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Middletown will be training site for this ‘gap’ in aviation industry

Those interested in aviation technology can have their careers take off at Cincinnati State’s Middletown campus.

The city and Middletown Area Development Enterprise Inc. (MADE) are investing $72,000 to help establish the Cincinnati State Middletown Avionics Center. The new lab will provide hands-on training on up-to-date avionics systems.

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Rick Pearce, secretary/treasurer of MADE, said investigating in the program was “a no brainer” because of the demand for aviation positions.

The new program was announced Tuesday at the Cincinnati State Board of Trustees meeting, which was held at Cincinnati State Middletown.

Doug Bowling, dean of Cincinnati State’s Center for Innovative Technologies, said starting this fall, individuals interested in a career in the avionics industry will be able obtain the fundamental skills they need as part of a new avionics technician training program. He said avionics technicians install, repair, and maintain electronic components such as the navigation or communications systems found on various types of aircraft including helicopters, airplanes, jets, or drones.

Bowling said there’s “a gap” in the aviation industry between the aging workforce and those entering the profession.

“A big need” is how he described the workforce demand.

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The entry-level salary for avionics technicians in this region averages $43,000, median pay is $65,000, and experienced workers make up to $85,000, he said. In addition, some employers, such as Air Wisconsin in Dayton, are offering signing bonuses (in this case $2,000) for avionics technicians.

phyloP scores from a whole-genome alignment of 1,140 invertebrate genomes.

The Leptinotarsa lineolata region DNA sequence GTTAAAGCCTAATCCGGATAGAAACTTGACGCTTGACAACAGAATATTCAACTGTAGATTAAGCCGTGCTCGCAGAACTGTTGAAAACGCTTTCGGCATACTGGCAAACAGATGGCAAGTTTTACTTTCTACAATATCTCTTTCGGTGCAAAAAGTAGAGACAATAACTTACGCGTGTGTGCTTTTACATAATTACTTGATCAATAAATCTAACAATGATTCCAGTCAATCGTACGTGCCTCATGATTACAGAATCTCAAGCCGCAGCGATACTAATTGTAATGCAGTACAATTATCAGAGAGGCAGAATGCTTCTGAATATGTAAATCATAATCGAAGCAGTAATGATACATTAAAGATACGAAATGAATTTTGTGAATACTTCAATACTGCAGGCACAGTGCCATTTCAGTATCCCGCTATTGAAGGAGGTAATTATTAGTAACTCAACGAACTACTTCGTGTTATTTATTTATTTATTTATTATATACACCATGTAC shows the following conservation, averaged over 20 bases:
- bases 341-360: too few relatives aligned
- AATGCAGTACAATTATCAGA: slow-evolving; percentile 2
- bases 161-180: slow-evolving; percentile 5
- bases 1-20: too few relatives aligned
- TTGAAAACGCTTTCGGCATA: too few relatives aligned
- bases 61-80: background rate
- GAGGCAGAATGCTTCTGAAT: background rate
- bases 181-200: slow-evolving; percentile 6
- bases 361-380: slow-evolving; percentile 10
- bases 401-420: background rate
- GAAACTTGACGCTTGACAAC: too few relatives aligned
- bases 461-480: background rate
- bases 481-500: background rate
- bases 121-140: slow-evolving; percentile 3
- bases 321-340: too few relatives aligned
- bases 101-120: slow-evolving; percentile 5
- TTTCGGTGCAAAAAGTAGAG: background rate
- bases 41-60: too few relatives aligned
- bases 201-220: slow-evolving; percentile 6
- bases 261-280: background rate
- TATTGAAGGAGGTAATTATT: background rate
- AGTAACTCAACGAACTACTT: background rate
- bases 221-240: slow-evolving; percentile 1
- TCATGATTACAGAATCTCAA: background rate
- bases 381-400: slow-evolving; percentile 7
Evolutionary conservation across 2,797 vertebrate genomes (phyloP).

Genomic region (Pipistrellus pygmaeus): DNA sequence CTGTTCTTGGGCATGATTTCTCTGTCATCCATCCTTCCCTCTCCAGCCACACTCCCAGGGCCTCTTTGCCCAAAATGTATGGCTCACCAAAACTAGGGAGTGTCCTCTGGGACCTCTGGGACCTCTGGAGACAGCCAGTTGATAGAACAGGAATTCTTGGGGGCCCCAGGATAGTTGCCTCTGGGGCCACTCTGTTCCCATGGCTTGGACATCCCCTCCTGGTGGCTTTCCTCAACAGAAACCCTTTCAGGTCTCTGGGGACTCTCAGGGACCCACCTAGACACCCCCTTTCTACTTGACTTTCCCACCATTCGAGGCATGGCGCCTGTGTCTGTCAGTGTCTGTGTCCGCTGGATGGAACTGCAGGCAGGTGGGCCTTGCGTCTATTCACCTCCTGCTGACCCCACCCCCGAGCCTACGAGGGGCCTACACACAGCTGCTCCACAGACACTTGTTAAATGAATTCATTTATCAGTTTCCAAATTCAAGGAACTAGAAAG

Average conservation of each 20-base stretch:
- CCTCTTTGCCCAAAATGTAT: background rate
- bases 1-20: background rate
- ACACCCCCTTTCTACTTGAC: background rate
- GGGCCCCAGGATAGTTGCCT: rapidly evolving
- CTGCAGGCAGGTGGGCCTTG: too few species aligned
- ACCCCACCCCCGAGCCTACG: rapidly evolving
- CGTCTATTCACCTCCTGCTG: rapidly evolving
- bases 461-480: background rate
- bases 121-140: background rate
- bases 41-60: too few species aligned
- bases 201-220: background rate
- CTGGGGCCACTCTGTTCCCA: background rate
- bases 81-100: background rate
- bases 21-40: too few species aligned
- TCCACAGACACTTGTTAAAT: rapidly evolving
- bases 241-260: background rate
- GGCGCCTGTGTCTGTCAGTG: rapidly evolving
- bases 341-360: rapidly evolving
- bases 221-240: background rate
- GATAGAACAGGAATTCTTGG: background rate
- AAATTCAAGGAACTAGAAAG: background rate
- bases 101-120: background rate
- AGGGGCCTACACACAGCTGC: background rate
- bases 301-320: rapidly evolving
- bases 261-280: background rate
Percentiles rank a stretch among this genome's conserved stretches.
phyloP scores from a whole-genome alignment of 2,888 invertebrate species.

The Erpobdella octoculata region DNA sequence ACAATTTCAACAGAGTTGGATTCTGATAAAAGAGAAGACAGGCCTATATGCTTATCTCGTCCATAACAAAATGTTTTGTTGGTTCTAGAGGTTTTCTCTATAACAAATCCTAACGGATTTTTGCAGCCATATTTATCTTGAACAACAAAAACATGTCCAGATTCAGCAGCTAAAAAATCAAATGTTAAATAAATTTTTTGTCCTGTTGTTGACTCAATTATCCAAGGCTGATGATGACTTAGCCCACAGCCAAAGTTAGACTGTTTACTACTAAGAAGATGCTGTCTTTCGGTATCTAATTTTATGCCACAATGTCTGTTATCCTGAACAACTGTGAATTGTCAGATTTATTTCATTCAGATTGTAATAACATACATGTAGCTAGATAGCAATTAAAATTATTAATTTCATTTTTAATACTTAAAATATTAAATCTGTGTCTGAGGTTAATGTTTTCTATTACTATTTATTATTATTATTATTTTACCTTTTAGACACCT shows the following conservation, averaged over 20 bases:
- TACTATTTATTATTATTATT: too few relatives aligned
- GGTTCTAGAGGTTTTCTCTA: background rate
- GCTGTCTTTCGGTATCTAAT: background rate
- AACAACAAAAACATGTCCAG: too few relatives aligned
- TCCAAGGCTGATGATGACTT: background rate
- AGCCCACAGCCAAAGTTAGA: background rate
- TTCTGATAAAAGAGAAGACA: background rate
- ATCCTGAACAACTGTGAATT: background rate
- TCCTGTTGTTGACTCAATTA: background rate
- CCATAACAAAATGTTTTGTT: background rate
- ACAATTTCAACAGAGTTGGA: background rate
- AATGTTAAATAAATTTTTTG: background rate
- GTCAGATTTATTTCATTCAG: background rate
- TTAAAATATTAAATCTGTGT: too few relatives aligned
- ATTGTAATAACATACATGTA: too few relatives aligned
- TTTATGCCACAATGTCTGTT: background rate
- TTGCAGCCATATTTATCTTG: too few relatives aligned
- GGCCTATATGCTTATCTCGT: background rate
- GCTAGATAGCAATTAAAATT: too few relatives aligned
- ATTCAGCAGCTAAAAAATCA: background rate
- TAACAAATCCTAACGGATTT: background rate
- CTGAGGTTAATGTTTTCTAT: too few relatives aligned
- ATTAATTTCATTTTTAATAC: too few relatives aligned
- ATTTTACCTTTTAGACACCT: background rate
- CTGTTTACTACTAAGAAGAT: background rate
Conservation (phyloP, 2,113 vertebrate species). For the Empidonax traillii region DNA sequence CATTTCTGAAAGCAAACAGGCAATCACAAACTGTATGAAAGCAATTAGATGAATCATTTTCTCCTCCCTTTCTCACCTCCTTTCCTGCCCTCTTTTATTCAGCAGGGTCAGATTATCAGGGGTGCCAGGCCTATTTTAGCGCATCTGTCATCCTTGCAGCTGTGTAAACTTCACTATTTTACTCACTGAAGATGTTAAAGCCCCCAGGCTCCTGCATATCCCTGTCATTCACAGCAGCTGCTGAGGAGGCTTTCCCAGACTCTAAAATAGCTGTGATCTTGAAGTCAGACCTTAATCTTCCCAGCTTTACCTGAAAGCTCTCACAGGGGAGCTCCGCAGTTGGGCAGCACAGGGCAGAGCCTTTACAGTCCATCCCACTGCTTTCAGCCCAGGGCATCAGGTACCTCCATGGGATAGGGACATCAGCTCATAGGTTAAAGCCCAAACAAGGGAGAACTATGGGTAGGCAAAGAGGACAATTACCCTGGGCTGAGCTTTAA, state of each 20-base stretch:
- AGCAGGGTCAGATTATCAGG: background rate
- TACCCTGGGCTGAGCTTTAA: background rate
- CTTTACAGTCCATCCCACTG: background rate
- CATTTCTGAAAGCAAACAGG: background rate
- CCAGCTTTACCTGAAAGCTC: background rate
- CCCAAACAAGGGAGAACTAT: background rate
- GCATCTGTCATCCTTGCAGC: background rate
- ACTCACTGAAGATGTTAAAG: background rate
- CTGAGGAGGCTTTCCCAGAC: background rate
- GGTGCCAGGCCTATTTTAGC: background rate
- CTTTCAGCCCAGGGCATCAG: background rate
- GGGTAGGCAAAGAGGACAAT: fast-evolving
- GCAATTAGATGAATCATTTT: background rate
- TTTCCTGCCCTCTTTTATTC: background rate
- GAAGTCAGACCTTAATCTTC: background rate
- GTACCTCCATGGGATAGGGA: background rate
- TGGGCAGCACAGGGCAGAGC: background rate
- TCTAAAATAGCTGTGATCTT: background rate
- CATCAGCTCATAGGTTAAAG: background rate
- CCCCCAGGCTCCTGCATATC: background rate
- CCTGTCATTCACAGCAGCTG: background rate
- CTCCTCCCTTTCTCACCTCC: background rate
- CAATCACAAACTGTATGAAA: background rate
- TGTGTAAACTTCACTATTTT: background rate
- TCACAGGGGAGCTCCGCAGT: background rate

Middletown City Manager Doug Adkins said the city sits at the center of the Southwest Ohio aerospace corridor, so it made sense to put together this partnership to meet the “growing demand” for workers in this industry.

The new program will offer a variety of courses in avionics for students with different levels of experience — from students with no experience, to incumbent workers and veterans with experience but no FAA mechanics license, to individuals who are already FAA-certified aviation mechanics and seeking specialized avionics skills.

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Students completing the avionics training in Middletown will be eligible to sit for the NCATT Aircraft Electronics Technician (AET) Certificate test, Bowling said. Depending on a student’s experience, the program could take 10 to 30 weeks to complete, he said.

Students interested in enrolling in Cincinnati State Middletown’s new Avionics Technician program can get more information by calling 513-217-3700, or by going online at www.cincinnatistate.edu/contact-us/campuses/Middletown.

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